Understanding the exposure of the nation’s living marine resources such as shellfish and corals to changing ocean chemistry is a primary goal for the NOAA OAP. Repeat hydrographic surveys, ship-based surface observations, and time series stations (mooring and ship-based) in the Atlantic, Pacific, and Indian Oceans have allowed us to begin to understand the long-term changes in carbonate chemistry in response to ocean acidification.
There are currently 19 OAP-supported buoys in coastal, open-ocean and coral reef waters which contribute to NOAA's Ocean Acidification Monitoring Program, with other deployments planned.
Currently, there are two types of floating devices which instruments can be added in order to measure various ocean characteristics - buoys and wave gliders. Buoys are moored, allowing them to remain stationary and for scientists to get measurements from the same place over time. The time series created from these measurements are key to understanding how ocean chemistry is changing over time. There are also buoys moored in the open-ocean and near coral reef ecosystems to monitor the changes in the carbonate chemistry in these ecosystems. The MAP CO2 sensors on these buoys measure pCO2 every three hours.
Access our buoy data
Research cruises are a way to collect information about a certain ecosystem or area of interest.
For decades, scientists have learned about physical, chemical and biological properties of the ocean and coasts by observations made at sea. Measurements taken during research cruises can be used to validate data taken by autonomous instruments. One instrument often used on research cruises is a conductivity, temperature, and depth sensor (CTD), which measures the physical state of the water (temperature, salinity, and depth). The sensor often goes in the water on a rosette, which also carries niskin bottles used to collect water samples from various depths in the water column. Numerous chemical and biological properties can be measured from water collected in niskin bottles.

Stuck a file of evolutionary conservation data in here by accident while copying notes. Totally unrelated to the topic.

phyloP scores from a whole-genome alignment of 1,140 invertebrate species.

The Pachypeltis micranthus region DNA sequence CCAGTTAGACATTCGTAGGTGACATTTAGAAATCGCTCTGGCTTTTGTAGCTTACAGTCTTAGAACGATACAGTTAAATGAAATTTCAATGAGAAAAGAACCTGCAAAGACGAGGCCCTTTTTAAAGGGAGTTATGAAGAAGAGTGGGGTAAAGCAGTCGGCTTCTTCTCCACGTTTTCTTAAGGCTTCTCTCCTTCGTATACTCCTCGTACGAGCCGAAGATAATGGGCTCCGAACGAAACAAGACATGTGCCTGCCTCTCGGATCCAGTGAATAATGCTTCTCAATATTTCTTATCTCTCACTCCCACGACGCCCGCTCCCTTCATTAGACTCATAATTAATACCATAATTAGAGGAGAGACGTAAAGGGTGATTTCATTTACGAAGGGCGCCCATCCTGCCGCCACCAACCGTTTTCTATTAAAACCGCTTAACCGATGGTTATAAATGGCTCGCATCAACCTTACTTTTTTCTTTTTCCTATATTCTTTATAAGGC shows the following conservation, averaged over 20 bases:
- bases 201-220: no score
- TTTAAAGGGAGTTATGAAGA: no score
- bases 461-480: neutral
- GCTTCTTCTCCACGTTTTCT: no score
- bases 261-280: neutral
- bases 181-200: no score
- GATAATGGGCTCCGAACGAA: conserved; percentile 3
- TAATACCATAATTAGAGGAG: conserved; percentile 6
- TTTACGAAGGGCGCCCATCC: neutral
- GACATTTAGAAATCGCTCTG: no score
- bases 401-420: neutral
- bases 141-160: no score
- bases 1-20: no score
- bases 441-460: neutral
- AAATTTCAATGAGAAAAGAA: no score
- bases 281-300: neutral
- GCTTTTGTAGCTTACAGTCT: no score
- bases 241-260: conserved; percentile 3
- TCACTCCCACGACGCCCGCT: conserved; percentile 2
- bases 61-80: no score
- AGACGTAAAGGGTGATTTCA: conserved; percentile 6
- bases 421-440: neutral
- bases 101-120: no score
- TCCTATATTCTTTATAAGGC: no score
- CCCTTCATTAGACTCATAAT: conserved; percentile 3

Ships of Opportunity (SOPs) or Volunteer Observing Ships (VOSs) are vessels at sea for other reasons than ocean acidification studies, such as commercial cargo ships or ferries.
The owners of these vessels allow scientific instrumentation that measures ocean acidification (OA) parameters to be installed and collect data while the ship is underway. This allows data on ocean chemistry to be collected in many remote areas of the world's ocean, such as high latitude waters, long distances from land (e.g. mid-basin waters), and places not easily accessible by research cruises. These partnerships have greatly increased the spatial coverage of OA monitoring world-wide. To learn more, check out the Ships of Opportunity programs established by the NOAA Pacific Marine Environmental Laboratory (PMEL) and the NOAA Atlantic Oceanographic Marine Laboratory (AOML).
Scientists at the NOAA Pacific Marine Environmental Laboratory (PMEL) are working with engineers at Liquid Robotics, Inc. to optimize a Carbon Wave Glider.